What is Community Speedwatch (CSW)?
Have CSW taken a note of your numberplate?
Important information taken from the Community Speedwatch website you should read:
‘The Community Speedwatch is a national initiative where active members of local communities join with the support of the Police to monitor speeds of vehicles using speed detection devices.
Vehicles exceeding the speed limit are referred to the Police with the aim of educating drivers to reduce their speeds. In cases where education is blatantly ignored and evidence of repeat or excessive offences is collated (even across county borders), enforcement and prosecution follow.
CSW Online is working on behalf of the Police and communities to organise and coordinate CSW activity. Speeding is not just a local phenomenon – neither is Speedwatch.
Community Speedwatch is not restricted to villages and rural towns. Neighbourhood Policing Panels have an important role to play in developing safer urban communities and the adoption of speedwatch schemes could assist them to more easily achieve their goals.
Volunteers receive appropriate training, and are supported by neighbourhood policing team (NPT) staff. The scheme aims to cater for the problem of real or perceived speed related offending, and through partnership with the community it is to be used in circumstances that are necessary, justifiable and proportionate in order to:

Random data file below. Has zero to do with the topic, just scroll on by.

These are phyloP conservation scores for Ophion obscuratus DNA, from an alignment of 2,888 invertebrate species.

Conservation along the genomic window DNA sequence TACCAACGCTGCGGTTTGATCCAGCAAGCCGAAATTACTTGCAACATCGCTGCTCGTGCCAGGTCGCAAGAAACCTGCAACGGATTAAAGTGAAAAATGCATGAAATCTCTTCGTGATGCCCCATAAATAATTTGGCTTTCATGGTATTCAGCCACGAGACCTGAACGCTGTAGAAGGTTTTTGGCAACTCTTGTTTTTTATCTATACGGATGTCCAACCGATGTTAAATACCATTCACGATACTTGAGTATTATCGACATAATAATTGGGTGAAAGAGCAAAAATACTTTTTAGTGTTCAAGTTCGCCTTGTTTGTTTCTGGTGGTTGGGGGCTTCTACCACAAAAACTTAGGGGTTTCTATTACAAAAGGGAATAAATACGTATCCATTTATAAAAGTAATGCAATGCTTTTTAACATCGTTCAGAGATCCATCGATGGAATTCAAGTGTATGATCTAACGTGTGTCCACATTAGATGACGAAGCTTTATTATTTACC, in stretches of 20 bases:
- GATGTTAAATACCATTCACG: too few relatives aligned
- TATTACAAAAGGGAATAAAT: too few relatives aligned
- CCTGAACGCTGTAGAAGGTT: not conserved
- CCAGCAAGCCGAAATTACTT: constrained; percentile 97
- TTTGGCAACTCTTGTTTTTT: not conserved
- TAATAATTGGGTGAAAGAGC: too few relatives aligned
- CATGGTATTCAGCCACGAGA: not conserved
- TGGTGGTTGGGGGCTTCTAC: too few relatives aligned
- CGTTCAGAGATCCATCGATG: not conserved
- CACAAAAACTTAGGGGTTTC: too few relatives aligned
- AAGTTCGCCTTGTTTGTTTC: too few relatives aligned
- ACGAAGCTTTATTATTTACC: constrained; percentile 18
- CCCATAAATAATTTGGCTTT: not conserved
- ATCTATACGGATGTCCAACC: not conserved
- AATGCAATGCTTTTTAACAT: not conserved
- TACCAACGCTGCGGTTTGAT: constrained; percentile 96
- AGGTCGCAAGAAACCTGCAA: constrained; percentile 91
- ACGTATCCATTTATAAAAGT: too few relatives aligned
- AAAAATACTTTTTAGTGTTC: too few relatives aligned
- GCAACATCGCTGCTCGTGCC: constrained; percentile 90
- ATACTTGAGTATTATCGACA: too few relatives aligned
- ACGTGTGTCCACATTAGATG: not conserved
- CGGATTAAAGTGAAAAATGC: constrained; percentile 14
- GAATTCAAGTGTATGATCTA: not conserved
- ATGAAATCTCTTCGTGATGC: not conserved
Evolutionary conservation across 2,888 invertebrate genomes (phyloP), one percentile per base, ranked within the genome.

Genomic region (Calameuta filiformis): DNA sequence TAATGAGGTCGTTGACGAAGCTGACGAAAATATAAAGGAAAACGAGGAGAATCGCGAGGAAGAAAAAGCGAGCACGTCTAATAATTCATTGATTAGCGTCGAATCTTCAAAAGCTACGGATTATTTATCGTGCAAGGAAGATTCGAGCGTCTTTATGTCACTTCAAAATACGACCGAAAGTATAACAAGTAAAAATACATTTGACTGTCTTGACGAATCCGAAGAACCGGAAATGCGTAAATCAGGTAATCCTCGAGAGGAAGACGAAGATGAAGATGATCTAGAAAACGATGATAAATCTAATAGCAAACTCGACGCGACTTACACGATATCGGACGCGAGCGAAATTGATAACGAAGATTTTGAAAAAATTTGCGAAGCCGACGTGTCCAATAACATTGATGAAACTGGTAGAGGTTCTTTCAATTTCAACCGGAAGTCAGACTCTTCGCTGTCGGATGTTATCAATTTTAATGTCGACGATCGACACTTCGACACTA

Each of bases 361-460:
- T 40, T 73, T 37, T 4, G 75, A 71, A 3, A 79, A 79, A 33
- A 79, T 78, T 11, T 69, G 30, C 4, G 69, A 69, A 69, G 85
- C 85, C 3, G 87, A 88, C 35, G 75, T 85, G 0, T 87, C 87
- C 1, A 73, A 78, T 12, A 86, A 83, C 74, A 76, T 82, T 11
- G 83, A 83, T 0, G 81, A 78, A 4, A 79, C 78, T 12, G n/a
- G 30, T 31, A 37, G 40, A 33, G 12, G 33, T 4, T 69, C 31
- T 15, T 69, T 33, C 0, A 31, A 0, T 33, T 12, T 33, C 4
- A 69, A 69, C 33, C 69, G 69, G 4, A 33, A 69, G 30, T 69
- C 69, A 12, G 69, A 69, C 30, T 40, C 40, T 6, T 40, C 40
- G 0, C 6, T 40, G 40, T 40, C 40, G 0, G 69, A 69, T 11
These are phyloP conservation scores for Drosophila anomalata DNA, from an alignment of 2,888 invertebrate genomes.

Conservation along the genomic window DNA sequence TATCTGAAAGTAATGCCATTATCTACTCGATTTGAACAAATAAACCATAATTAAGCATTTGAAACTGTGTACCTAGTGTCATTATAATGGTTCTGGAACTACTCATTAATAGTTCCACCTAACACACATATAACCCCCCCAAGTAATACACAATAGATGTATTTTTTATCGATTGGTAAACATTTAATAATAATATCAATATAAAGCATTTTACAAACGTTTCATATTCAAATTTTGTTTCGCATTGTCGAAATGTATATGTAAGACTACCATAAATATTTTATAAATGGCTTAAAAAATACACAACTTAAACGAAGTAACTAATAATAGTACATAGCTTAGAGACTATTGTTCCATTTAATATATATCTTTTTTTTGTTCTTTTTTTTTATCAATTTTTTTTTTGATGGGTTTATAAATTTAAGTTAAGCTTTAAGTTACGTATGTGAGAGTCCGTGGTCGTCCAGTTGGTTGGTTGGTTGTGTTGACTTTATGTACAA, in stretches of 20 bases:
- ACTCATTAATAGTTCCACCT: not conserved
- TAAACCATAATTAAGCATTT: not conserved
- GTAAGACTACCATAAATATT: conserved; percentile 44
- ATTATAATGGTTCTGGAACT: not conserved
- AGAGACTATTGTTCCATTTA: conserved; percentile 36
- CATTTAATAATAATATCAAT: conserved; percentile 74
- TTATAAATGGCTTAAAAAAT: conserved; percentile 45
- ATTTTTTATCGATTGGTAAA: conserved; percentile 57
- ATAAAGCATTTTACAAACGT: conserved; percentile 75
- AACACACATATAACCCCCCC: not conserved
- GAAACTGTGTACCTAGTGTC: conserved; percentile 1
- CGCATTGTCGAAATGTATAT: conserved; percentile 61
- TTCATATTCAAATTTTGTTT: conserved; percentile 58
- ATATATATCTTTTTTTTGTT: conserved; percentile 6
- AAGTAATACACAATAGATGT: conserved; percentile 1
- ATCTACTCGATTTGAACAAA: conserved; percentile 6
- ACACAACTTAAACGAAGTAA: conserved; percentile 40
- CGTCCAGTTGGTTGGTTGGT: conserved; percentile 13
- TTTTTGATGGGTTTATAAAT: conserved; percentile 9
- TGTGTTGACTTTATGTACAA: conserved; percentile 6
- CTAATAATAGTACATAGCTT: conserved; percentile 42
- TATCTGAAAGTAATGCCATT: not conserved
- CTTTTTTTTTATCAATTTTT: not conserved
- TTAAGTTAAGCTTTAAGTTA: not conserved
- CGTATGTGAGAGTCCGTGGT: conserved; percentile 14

•Reduce death and injury on the roads
•Improve the quality of life for local communities
•Reduce the speed of vehicles to the speed limit
•Increase public awareness of inappropriate speed
Speedwatch activity is not about interfering with neighbours’ behaviour; it is a proactive solution to improve the safety and quality of life for everyone in the community.
Community Speedwatch Online currently manages 1,707 trained volunteers distributed across 411 local CSW groups .
619 Police Officers and Staff are using the application to log their own observed Speedwatch offences; support/assist local groups with their roadside activity, and follow the progress achieved by operators in bringing the problem of speeding under control.
During the last 30 days
•4,719 speeding offence records were handled automatically and passed on to the local Police for further action. 1,308 Warning Letters were sent as a result, and another 1,099 cases are waiting to be issued.
•The maximum speed recorded in a 30mph zone was 69 mph, but 327 records of excessive speeding (more than 50% about the allowed limit) were flagged up for special attention.
•87 vehicles were recorded as multiple offenders; details of these vehicles are passed on to the Road Traffic Policing Departments where they will be kept for 12 months. Dependent on the number or severity of the details special attention could include a visit from the local Neighbourhood Policing Team.
During the last year
63,236 speeding offence records were handled automatically and passed on to the local Police for further action. 30,385 Warning Letters were sent as a result.
Community Speedwatch aim to educate drivers about the dangers of speeding and the nuisance it causes in the community where they offend but that does not exclude the possibility of direct Police intervention if the message is not fully understood’.
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